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Yorkshire, England Village Starts Solar Battery Trial
January 30, 2017
By Steven Meredith

There’s been much written about solar PV storage in recent months. Tesla and Elon Musk are working hard to develop it and other renewable companies, including British-born ones, are beginning to follow suit. The equation is fairly simple — if we can store energy for when the sun isn’t shining, then solar becomes a whole lot more viable.
Actually, developing storage devices for electricity has the potential for a much wider impact than just for renewables like solar. It could literally transform the way we manage energy across the world.
Oxspring is a leafy village in the heart of South Yorkshire and it’s now being used for an experiment with homegrown battery technology. Towards the end of January, a row of bungalows with their solar panels will be given storage batteries that have been developed by British energy storage company Moixa.
The company has invested £250,000 (US$313,000) into the project to find out how their batteries perform in unison, in part to counter the increasing problem of pushing power from solar panels to the grid. The introduction of batteries may be used in the future not just to provide independent storage for homeowners but to prevent ‘bottlenecks’ on the power network from independent suppliers.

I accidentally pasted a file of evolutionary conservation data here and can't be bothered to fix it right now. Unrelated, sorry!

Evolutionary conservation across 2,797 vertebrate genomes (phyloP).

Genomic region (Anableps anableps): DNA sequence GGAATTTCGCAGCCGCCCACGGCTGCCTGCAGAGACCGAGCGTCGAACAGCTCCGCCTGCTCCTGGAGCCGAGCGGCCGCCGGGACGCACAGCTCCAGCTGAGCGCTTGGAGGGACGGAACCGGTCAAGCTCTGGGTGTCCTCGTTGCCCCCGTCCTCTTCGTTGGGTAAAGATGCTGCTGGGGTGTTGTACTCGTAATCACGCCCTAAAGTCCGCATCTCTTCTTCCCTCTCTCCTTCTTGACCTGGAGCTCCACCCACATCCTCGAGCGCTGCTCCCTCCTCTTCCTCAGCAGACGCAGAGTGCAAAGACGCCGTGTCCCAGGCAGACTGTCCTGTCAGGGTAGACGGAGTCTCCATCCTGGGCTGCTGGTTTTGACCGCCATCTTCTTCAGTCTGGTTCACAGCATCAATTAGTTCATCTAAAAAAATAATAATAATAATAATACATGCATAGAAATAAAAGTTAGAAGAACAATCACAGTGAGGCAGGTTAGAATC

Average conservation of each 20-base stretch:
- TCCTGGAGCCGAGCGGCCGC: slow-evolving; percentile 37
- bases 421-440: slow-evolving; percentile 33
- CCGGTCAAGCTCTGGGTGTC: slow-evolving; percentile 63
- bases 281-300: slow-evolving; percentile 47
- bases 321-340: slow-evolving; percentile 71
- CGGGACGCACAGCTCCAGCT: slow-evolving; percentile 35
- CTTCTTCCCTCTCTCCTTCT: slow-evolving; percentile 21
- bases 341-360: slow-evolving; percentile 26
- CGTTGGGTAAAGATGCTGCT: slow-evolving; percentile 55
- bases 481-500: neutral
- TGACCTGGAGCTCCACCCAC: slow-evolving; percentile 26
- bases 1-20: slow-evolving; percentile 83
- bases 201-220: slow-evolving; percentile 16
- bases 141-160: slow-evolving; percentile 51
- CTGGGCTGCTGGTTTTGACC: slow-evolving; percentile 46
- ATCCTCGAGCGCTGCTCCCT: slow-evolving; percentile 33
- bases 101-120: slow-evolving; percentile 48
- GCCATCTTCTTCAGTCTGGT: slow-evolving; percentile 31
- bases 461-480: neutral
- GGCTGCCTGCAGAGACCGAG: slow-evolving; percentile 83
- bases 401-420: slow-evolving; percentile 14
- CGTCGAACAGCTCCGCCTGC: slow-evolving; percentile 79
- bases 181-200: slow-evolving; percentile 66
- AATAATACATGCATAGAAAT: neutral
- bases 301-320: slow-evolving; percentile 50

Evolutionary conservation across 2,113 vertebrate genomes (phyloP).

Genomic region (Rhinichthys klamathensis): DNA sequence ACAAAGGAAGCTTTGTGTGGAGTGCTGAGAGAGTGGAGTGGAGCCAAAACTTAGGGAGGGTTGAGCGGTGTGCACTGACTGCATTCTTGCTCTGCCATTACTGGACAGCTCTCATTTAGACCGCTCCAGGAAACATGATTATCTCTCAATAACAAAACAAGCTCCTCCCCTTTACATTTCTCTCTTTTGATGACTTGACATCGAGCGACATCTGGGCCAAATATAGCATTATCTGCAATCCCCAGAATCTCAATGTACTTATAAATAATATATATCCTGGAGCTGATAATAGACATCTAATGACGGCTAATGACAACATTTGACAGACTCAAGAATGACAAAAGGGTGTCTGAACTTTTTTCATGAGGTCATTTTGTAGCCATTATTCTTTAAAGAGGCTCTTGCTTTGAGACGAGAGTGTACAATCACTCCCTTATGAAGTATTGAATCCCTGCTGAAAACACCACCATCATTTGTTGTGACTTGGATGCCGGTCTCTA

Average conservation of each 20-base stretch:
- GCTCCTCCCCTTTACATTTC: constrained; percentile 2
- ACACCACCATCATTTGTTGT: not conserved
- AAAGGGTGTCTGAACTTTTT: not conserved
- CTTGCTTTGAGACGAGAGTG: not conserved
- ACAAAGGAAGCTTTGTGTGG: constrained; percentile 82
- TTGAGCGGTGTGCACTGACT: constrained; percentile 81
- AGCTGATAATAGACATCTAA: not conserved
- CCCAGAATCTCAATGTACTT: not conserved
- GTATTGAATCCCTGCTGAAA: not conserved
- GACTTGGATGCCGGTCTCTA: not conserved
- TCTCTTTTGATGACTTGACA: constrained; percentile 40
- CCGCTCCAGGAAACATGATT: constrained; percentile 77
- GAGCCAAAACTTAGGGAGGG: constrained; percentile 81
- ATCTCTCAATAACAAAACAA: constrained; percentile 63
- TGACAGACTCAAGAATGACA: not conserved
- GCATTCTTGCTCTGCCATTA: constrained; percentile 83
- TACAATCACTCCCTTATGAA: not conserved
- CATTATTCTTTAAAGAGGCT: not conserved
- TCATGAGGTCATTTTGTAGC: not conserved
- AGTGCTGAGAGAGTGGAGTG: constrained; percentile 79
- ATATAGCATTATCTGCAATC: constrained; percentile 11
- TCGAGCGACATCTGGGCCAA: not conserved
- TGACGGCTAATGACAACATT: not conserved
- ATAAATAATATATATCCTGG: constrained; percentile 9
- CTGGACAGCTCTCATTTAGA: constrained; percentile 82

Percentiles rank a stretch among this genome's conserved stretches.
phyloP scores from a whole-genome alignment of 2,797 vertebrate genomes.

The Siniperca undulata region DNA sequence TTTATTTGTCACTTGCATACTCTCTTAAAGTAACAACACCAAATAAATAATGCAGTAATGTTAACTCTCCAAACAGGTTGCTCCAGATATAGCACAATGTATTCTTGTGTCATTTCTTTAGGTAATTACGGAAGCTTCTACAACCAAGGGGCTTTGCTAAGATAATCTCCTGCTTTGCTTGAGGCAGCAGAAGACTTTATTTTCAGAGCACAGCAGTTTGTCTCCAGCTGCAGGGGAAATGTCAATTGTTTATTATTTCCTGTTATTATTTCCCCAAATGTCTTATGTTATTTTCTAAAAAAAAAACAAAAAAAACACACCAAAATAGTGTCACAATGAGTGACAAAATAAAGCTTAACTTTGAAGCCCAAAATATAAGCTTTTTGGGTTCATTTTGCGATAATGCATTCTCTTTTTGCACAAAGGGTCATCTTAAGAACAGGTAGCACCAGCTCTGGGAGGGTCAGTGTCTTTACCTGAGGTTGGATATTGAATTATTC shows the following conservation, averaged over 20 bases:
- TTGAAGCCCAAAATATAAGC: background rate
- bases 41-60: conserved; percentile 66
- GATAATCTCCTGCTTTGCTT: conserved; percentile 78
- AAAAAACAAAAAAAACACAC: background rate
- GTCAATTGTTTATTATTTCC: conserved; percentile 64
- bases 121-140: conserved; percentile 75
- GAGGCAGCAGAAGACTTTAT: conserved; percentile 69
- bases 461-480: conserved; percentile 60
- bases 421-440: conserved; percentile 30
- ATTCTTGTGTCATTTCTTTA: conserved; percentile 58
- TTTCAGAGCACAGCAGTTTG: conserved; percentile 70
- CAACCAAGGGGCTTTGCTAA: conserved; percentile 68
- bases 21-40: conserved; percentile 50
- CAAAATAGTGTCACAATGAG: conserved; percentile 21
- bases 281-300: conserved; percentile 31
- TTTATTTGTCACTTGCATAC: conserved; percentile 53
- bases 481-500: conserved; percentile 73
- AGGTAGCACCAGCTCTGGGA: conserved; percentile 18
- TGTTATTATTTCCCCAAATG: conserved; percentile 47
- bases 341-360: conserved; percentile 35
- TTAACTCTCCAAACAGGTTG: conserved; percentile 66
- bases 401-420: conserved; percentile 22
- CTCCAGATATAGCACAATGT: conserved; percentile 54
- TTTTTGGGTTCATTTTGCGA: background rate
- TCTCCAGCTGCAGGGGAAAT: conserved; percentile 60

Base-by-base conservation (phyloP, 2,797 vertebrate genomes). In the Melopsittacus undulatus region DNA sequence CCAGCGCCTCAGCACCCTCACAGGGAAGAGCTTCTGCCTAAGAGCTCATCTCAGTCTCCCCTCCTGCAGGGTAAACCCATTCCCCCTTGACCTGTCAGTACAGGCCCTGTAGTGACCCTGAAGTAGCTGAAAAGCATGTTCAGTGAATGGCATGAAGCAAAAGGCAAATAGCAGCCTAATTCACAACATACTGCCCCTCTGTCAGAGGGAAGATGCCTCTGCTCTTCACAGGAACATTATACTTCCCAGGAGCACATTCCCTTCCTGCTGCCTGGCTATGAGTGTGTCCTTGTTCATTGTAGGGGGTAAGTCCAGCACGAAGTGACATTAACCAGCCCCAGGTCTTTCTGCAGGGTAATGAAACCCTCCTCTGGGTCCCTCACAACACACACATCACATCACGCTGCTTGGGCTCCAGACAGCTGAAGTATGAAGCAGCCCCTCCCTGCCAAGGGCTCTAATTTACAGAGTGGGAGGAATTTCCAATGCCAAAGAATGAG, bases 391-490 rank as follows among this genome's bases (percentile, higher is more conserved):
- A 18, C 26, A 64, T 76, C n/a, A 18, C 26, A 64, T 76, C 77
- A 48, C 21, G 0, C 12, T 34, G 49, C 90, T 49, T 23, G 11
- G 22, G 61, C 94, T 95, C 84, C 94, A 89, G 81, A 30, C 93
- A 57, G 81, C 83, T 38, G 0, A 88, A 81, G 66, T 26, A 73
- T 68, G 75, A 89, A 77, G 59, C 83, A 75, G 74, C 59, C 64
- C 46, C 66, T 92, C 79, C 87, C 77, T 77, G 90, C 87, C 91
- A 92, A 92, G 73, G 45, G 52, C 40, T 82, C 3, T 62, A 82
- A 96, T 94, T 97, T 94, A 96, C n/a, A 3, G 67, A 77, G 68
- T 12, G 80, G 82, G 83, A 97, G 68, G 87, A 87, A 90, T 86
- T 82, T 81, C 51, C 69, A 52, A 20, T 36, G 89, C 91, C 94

This development and others in the UK follows on from the rise in sales of Tesla’s Powerwall over the last 12 months and the fact that people are very interested in installing storage technology. There are now over 800,000 solar arrays installed on homes across the UK and the number is increasing despite the cut in Feed in Tariffs at the beginning of last year.
Storage presents a real opportunity for home owners and businesses to get more value out of their solar panels. What is less known is the challenge that increasing solarization is putting on the National Grid. Batteries could also give owners a chance to produce electricity at a time when it is at its cheapest and store it for when it is most expensive.
Power storage doesn’t just have a potential for solar and other renewables that have times when they are not producing electricity. Powervault recently started a trial by installing batteries in 60 homes, using them as a collective to store energy from solar which can then be released at peak periods.
Meanwhile, battery technology continues to develop, and it’s only going to get better. Tesla is currently increasing the capacity of its existing batteries, which means they will be capable of storing more electricity.
Developments in battery technology could have the capacity to totally alter the way we manage our power, and British storage companies are now starting to compete and improve their devices. In the future, every home could have a power storage system whether they have a renewable technology or not. According to Powervault: “National Grid spends about £1bn a year balancing demand and supply of energy. Currently they pay that money largely to big power stations but in the future we’ll move to a scenario where it also goes to a collective of batteries.”